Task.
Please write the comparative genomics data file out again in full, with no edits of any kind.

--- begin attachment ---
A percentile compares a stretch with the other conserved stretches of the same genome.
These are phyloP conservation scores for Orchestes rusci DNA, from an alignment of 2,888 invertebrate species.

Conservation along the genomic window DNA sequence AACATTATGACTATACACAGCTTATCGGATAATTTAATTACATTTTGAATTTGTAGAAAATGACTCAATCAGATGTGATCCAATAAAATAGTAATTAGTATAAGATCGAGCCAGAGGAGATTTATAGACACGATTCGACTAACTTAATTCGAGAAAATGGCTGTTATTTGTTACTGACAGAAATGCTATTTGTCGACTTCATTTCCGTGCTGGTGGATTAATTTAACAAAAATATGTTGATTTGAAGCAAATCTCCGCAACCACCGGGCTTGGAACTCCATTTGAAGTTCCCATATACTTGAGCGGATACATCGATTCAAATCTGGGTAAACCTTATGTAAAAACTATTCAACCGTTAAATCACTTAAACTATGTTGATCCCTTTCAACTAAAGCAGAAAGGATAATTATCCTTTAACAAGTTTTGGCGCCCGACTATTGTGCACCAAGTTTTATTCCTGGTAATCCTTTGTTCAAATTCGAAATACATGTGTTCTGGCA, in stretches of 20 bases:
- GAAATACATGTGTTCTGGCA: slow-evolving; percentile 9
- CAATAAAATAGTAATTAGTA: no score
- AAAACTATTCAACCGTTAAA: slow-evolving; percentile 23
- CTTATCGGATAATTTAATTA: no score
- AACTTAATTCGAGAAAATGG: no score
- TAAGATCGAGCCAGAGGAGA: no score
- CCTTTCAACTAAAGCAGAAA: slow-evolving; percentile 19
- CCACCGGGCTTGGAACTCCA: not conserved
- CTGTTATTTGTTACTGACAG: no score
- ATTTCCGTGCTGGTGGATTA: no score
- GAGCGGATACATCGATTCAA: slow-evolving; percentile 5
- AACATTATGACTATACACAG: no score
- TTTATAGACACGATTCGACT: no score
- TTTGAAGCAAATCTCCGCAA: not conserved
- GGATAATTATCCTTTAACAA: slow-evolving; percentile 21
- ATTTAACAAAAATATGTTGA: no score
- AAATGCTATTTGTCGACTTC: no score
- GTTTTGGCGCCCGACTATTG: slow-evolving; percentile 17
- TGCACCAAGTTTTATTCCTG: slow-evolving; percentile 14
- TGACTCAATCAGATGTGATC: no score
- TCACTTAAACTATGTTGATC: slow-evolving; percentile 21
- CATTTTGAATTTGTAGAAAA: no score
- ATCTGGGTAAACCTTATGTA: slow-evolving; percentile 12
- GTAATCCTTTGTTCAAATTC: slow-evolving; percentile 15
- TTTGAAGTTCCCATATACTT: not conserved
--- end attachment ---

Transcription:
A percentile compares a stretch with the other conserved stretches of the same genome.
These are phyloP conservation scores for Orchestes rusci DNA, from an alignment of 2,888 invertebrate species.

Conservation along the genomic window DNA sequence AACATTATGACTATACACAGCTTATCGGATAATTTAATTACATTTTGAATTTGTAGAAAATGACTCAATCAGATGTGATCCAATAAAATAGTAATTAGTATAAGATCGAGCCAGAGGAGATTTATAGACACGATTCGACTAACTTAATTCGAGAAAATGGCTGTTATTTGTTACTGACAGAAATGCTATTTGTCGACTTCATTTCCGTGCTGGTGGATTAATTTAACAAAAATATGTTGATTTGAAGCAAATCTCCGCAACCACCGGGCTTGGAACTCCATTTGAAGTTCCCATATACTTGAGCGGATACATCGATTCAAATCTGGGTAAACCTTATGTAAAAACTATTCAACCGTTAAATCACTTAAACTATGTTGATCCCTTTCAACTAAAGCAGAAAGGATAATTATCCTTTAACAAGTTTTGGCGCCCGACTATTGTGCACCAAGTTTTATTCCTGGTAATCCTTTGTTCAAATTCGAAATACATGTGTTCTGGCA, in stretches of 20 bases:
- GAAATACATGTGTTCTGGCA: slow-evolving; percentile 9
- CAATAAAATAGTAATTAGTA: no score
- AAAACTATTCAACCGTTAAA: slow-evolving; percentile 23
- CTTATCGGATAATTTAATTA: no score
- AACTTAATTCGAGAAAATGG: no score
- TAAGATCGAGCCAGAGGAGA: no score
- CCTTTCAACTAAAGCAGAAA: slow-evolving; percentile 19
- CCACCGGGCTTGGAACTCCA: not conserved
- CTGTTATTTGTTACTGACAG: no score
- ATTTCCGTGCTGGTGGATTA: no score
- GAGCGGATACATCGATTCAA: slow-evolving; percentile 5
- AACATTATGACTATACACAG: no score
- TTTATAGACACGATTCGACT: no score
- TTTGAAGCAAATCTCCGCAA: not conserved
- GGATAATTATCCTTTAACAA: slow-evolving; percentile 21
- ATTTAACAAAAATATGTTGA: no score
- AAATGCTATTTGTCGACTTC: no score
- GTTTTGGCGCCCGACTATTG: slow-evolving; percentile 17
- TGCACCAAGTTTTATTCCTG: slow-evolving; percentile 14
- TGACTCAATCAGATGTGATC: no score
- TCACTTAAACTATGTTGATC: slow-evolving; percentile 21
- CATTTTGAATTTGTAGAAAA: no score
- ATCTGGGTAAACCTTATGTA: slow-evolving; percentile 12
- GTAATCCTTTGTTCAAATTC: slow-evolving; percentile 15
- TTTGAAGTTCCCATATACTT: not conserved